Issue 2, June 2017

In the Roses path by Hassan al-Mahdi

The colorful butterflies dance with me, I am who is the aromatic tree. I open thousands sleeve over my face that comes from a distant nebula. Nebula that doesnot fit the devourers or the rodents.
Laying my hands as trunks dangle with breeze of the morning for the canarys and sparrows, meanwhile the pink color coronate the other side of the sun.
The time fannished in the black sheets and the love talismans were written by hot cloud rain draw from my eye at sympathy awhile. And in the path of roses. I look with the grace at the poor red dragonfly faltering in the throw of purpose. Oh, lost dreams in the kingdom of immortality between the bow and the arrow poison venom.
In the roses path, there are only the shadows headers in the courtyard bay, space smoke, fire attendants and a crystaly tragedies enveloping the bodies.

Hassan al-Mahdi, Iraq

Tale of a Tree by Nidhi Kunvarani

One day by the grace of supreme divinity I was sent here on the earth with the intense to give people to love, shelter, fruits and also mirth! My roots heir in the creation of ameba to ape and ape to men!  That's all the history I've been read about my heritage whosoever had written! I love to spread love among my family, friends and whomsoever to I meet! In small span of life wish to give my best as candle light! Some people have many times tried to cut me without knowing my pains! But, my roots are much deeper they didn't know I'll bear once again as phoenix from those remained ashes! My wish is not to world; write my name with golden carves. I wish to remain alive forever in few hearts to my family and friends and you all are Pilgrimages! 

Nidhi Kirtibhai Kunvarani is an India poem and writer . She is a Learner and research aspirant of the English Literature. She Completed M.A English Literature from M.KB.U University Gujarat. She is Interested in studying new literary studies and research of colonial and post-Colonial theories. She Won several contests awards for English poetry.

The Old Oak Tree by Walid Boureghda

She had scrounged an instant of silence from time, and had commenced to forage around in the stream of events. Although the wind was heavily blustering and the leaves were swayingly falling off the trees, a total tranquility was soundly overwhelming all through before her. Her single reflection just showed up whilst she was staring at the old oak tree in the nearby, questionably wondering how awkwardly the gusty wind was wagging its branches. 
The wind was spotlessly trying to break down the old oak's bole; yet the tree was highly adamant, only its dead leaves naturally fell off, just like her tears of despair when her eyes were fully shedding down her rosy cheeks. Despite the disappearance of pain and the stillness of its blemishing effects, her crystal tears were miraculously sent forth as a magic balm on the incurable wounds.

  Walid Boureghda, Algeria

Two Poems by Anjali Denandee

The Ruminant

Then I was a girl. I lived in Chaitanyabati village. At afternoon, I played on the bank of the river Damadar. I watched that so many cows were returning in their sheds. Their mouths were covered by net musks so they were trying to eat the plants of the fields which were side of their way but couldn't eat for the net musks. But they tried and tried again and again. Ultimately, they reached in their destinations in the sheds. They were ruminants so they were chewing again. Then, I came back from the playing field to my house just at evening. Then my mother enlightened our house with lamps. She showed that lamp-light to the cow's shed also. And I was always with her as her shadow. Now I am in New Delhi like the ruminant I am working with my past memories now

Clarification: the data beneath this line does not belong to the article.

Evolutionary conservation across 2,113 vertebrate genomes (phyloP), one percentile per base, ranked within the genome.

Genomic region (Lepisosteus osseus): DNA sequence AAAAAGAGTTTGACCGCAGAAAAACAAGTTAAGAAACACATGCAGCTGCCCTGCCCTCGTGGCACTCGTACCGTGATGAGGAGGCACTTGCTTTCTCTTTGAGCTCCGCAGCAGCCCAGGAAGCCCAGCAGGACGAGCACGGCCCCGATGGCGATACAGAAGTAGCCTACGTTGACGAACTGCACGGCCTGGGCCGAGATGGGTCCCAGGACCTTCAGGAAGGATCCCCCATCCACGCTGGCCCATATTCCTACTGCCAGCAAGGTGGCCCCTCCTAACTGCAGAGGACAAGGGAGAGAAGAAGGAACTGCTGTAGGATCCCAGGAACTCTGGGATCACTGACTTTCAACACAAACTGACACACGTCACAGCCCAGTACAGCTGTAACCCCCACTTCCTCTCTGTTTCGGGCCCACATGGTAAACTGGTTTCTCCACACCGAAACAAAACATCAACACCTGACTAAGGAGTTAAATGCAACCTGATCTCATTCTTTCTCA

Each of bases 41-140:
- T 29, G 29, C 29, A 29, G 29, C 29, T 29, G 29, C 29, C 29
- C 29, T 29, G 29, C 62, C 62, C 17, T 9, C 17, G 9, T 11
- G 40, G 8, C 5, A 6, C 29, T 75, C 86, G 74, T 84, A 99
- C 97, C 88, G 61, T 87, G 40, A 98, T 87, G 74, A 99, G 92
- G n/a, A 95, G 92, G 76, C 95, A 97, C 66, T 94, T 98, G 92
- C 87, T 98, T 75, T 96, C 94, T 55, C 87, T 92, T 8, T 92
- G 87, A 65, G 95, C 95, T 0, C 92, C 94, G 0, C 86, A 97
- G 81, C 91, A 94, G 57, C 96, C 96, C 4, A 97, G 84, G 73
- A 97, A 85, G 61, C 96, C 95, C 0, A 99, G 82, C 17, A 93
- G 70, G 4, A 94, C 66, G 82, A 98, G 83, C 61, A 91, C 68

I am not I am

I am the cloud. Yet, I am nothing. When I gift my water as rain, then I am not I am. I become satisfied after the raining from me. By my rain, the Earth becomes very happy! But, I am finished by own self, by me. And never come back, as same as the lives of the Earth, who dyi, they never return. Yes, I am only for sacrifice. Though, I am ever free yet, I come down by the attraction of the Earth, on it.

 Anjali Denandee, India

Silence of the flowers by Virginia Jasmin Pasalo

It is getting to be a habit, this three-hour sleep. I woke up at 2:45 a.m., listening at first to the sound of parrots imitating the sound of humans and the Gregorian chant imitating the voice of angels. Then, I turned off the music and listened to the streets that never sleep.
The streets have many stories to tell, but never spoke. Others spoke for them, the blood of suspected addicts for example, still cries for justice, long after it was backed by the heat underneath and the sun above it. The dirt too, and the dog shit, cursed as people stepped on them, and they fumed even after being carted away, or conveniently covered with sand. There’s blood and stink in the streets of Marawi and they too are shouting stories, muted by the silence of the authorities. There is a deafening quiet in the news, in the mimes, and the memes.
No one seems to listen, and people pass by, hurrying to go to places, in quick steps, and when interrupted in any way, utter monosyllabic curses repeated many times over, that it becomes a sentence with no specific subject and no defined predicate. Winds, stronger than their voices, blew the stories away, and brought them to the sea, where the mermaids kept them as songs, composed by others, from a distance, where the grass was green, once. And then i listen to the silence. I listen to the silence of the flowers. 

 Virginia Jasmin Pasalo, Philippines